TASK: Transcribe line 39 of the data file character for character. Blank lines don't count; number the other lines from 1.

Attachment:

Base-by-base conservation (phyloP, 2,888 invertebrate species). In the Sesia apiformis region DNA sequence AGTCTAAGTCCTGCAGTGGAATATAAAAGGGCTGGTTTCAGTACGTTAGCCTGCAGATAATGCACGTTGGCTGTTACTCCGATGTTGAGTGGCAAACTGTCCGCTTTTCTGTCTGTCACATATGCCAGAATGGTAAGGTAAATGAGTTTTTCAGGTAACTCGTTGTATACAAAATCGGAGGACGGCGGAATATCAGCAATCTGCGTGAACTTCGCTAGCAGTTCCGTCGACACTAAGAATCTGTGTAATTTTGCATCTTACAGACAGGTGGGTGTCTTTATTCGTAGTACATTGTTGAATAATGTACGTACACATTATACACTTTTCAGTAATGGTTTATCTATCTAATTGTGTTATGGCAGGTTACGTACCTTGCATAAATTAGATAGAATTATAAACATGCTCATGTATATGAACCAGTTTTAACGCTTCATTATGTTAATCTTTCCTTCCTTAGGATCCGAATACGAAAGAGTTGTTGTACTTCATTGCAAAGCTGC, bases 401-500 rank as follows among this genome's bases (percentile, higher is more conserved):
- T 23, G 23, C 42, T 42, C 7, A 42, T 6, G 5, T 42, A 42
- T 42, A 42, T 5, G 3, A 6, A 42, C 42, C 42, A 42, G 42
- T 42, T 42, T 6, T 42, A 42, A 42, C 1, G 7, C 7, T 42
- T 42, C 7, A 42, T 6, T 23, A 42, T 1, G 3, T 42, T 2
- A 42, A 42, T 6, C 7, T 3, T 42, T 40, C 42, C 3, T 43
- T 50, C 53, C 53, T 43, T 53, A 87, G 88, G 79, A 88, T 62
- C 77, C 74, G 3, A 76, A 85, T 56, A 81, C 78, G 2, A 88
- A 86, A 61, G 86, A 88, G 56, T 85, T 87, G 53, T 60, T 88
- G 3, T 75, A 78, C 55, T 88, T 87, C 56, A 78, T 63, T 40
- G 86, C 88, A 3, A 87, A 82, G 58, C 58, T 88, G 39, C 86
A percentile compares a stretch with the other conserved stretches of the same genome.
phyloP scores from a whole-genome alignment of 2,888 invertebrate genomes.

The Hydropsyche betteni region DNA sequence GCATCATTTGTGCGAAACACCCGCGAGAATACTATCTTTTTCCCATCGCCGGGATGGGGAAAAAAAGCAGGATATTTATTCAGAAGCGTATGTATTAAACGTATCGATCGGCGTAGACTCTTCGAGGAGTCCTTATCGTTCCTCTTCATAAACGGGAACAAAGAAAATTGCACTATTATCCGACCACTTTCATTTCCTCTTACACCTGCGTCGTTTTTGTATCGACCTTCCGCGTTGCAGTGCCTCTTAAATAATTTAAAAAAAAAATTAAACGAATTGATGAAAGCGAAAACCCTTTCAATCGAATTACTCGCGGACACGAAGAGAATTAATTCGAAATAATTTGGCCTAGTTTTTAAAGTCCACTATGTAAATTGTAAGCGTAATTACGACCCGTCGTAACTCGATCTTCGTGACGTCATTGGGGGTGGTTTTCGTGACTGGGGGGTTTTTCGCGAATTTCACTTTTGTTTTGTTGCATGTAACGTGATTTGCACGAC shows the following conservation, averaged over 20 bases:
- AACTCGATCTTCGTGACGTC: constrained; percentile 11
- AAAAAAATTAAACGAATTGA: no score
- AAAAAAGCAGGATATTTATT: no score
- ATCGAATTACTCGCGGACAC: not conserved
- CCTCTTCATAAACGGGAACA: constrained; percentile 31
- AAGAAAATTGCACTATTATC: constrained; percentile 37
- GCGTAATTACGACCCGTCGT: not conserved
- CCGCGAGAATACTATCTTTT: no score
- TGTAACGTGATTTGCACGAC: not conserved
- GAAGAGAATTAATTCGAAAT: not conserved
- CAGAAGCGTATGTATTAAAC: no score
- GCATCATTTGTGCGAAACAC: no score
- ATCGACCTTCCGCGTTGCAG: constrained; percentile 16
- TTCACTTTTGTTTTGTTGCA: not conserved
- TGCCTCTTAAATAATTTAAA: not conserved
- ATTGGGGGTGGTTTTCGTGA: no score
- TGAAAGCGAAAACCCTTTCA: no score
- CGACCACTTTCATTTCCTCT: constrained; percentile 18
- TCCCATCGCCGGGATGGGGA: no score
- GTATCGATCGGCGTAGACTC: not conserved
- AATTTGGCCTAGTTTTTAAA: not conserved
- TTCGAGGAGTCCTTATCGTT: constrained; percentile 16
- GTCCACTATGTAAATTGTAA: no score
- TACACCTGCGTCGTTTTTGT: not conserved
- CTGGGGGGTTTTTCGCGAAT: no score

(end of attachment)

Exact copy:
- CTGGGGGGTTTTTCGCGAAT: no score